Relative abundance of Antillean manatees in the Pantanos de Centla Biosphere Reserve in the coastal plain of Tabasco, Mexico

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Giselle Puc-Carrasco
León David Olivera-Gómez
Stefan Arriaga-Hernández
Darwin Jiménez-Domínguez

Abstract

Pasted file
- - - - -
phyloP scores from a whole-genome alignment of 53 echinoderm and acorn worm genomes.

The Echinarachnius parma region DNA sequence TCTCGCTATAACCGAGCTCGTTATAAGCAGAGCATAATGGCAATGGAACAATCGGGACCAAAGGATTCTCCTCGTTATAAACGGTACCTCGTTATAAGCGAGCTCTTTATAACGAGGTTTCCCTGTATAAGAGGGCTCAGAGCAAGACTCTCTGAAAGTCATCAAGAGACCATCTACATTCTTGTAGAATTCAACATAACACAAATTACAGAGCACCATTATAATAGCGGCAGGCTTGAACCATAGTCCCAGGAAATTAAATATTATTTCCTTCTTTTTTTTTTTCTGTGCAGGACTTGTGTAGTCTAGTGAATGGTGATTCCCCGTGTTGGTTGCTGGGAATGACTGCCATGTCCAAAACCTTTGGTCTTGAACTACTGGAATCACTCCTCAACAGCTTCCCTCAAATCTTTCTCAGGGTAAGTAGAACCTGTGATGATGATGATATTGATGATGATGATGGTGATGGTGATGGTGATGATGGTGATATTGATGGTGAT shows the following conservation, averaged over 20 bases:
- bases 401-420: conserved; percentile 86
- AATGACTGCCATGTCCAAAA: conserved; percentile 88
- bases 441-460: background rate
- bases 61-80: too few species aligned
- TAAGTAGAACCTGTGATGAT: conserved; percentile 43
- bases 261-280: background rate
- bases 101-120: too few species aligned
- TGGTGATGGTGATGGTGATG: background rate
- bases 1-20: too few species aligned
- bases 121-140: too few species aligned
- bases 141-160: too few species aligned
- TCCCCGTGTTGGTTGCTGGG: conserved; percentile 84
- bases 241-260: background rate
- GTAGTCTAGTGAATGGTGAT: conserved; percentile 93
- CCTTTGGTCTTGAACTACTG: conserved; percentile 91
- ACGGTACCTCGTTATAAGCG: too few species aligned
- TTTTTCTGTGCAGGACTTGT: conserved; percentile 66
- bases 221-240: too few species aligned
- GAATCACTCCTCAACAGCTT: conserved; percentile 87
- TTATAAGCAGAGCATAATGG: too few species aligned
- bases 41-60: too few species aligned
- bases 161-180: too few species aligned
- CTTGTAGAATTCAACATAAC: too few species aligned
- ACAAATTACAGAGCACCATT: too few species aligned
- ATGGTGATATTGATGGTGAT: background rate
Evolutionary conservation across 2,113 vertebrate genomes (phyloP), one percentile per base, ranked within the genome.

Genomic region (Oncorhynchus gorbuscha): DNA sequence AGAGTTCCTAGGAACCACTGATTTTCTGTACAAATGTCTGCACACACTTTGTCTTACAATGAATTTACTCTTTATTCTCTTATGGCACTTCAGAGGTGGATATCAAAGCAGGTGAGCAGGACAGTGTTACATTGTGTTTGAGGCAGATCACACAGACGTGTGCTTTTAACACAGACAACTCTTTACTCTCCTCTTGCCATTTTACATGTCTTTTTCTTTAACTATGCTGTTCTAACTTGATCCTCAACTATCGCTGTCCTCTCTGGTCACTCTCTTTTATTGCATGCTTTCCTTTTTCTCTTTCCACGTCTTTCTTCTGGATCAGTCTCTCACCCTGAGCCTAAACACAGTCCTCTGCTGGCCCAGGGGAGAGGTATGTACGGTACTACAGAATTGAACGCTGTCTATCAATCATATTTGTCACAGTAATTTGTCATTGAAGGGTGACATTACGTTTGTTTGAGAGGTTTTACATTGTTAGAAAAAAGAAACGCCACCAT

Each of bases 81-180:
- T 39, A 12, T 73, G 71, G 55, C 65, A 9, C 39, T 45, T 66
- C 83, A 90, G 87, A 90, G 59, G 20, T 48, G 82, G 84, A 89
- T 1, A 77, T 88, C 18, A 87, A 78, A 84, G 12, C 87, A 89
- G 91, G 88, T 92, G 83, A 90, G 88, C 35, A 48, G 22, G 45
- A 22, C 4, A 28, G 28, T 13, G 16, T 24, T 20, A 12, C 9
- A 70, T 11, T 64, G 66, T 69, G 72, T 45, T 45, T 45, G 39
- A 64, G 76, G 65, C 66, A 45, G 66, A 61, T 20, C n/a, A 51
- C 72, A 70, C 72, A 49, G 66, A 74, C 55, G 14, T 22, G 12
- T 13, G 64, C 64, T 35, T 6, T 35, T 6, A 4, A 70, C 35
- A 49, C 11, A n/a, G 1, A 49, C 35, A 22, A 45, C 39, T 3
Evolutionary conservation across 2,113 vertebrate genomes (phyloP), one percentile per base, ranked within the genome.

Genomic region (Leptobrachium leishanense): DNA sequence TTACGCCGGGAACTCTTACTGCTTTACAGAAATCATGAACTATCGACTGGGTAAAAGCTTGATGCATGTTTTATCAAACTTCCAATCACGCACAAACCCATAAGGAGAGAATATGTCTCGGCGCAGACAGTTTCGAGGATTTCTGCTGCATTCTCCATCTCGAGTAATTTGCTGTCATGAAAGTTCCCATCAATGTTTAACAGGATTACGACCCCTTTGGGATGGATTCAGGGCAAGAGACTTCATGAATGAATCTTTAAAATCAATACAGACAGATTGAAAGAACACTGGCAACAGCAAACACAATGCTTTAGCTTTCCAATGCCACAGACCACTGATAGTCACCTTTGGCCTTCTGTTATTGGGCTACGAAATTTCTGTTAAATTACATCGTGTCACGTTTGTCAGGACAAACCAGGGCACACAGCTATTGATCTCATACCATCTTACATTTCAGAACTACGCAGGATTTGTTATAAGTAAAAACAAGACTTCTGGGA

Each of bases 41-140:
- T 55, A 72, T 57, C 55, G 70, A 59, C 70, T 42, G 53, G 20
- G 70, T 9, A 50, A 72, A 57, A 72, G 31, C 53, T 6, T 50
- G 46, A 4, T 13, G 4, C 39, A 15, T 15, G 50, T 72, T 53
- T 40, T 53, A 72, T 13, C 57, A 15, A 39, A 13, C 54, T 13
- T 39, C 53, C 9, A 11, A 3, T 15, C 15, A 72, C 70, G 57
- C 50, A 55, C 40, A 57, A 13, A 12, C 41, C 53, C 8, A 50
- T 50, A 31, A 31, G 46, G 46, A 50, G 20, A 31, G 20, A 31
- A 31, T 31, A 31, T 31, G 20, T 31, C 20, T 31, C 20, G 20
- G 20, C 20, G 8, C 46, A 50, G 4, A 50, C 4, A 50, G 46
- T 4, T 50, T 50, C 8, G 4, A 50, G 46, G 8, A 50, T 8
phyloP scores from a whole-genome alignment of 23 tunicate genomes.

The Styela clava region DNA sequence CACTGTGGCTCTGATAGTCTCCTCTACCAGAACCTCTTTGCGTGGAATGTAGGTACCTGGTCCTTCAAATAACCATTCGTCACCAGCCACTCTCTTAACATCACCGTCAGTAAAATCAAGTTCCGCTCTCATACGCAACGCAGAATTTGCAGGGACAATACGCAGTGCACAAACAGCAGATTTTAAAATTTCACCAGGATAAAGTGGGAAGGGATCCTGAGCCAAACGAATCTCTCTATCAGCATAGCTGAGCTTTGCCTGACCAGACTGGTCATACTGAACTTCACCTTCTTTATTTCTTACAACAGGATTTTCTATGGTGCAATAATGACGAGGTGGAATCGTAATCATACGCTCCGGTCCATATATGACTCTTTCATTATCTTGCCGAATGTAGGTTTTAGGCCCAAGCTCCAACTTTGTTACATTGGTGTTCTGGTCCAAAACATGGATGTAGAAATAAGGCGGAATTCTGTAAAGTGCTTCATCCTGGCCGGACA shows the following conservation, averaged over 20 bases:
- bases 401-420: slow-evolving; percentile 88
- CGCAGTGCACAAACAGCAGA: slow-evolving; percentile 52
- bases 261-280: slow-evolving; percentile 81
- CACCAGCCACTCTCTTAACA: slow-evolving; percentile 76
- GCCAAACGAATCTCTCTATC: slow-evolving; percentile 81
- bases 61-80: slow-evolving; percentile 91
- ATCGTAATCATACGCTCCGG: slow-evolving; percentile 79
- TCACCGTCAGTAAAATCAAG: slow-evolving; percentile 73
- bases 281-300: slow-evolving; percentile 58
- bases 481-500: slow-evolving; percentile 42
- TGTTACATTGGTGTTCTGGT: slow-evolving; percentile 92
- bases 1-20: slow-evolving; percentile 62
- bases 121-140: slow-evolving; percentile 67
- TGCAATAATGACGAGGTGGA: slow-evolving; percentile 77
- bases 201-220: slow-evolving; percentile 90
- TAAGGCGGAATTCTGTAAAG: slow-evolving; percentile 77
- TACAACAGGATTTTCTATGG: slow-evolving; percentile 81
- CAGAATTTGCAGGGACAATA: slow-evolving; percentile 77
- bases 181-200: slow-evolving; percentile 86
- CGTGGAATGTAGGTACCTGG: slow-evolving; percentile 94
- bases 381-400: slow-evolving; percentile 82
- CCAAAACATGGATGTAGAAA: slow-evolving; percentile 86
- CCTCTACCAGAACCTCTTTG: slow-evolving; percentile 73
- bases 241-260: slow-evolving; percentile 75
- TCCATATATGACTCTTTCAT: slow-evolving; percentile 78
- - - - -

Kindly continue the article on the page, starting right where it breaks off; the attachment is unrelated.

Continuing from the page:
Abundance estimates for the Antillean manatee, Trichechus manatus manatus, in the southern Gulf of Mexico are based on interviews, mortality reports, and opportunistic sightings. The lack of quantitative data is explained by the complexity of hard-to-access fluviallake systems, low water transparency, and the elusive behavior of manatees. Side-scan sonar is a promissory tool to detect and count manatees in fluvial systems. The Pantanos de Centla Biosphere Reserve (PCBR), in the coastal plain of Tabasco (Mexico), could play a key role in the regional conservation of manatees, but it is under constant pressure, especially from the oil and gas industry, and it is important to generate quantitative data for this area. The objective of this study was to quantify the relative abundance of manatees at 4 selected sites within PCBR and at 2 reference sites outside the reserve using side-scan sonar, as a basis for the long-term monitoring of the species and to determine the importance of the reserve for regional manatee conservation. We conducted 5 to 7 boat surveys on 10-km line transects along selected water courses and recorded 63 manatee sightings. Manatees occurred at all sampling sites and abundance increased upriver. The site with the highest mean abundance (5.17 ± 1.9 manatees/10 km) was located at the southeastern end of PCBR. There was statistical difference among sites. The southeastern portion of Tabasco is a key region for manatee conservation and management in Mexico. PCBR is a key regional feature but it is necessary to define protection strategies within and beyond its southern limits.

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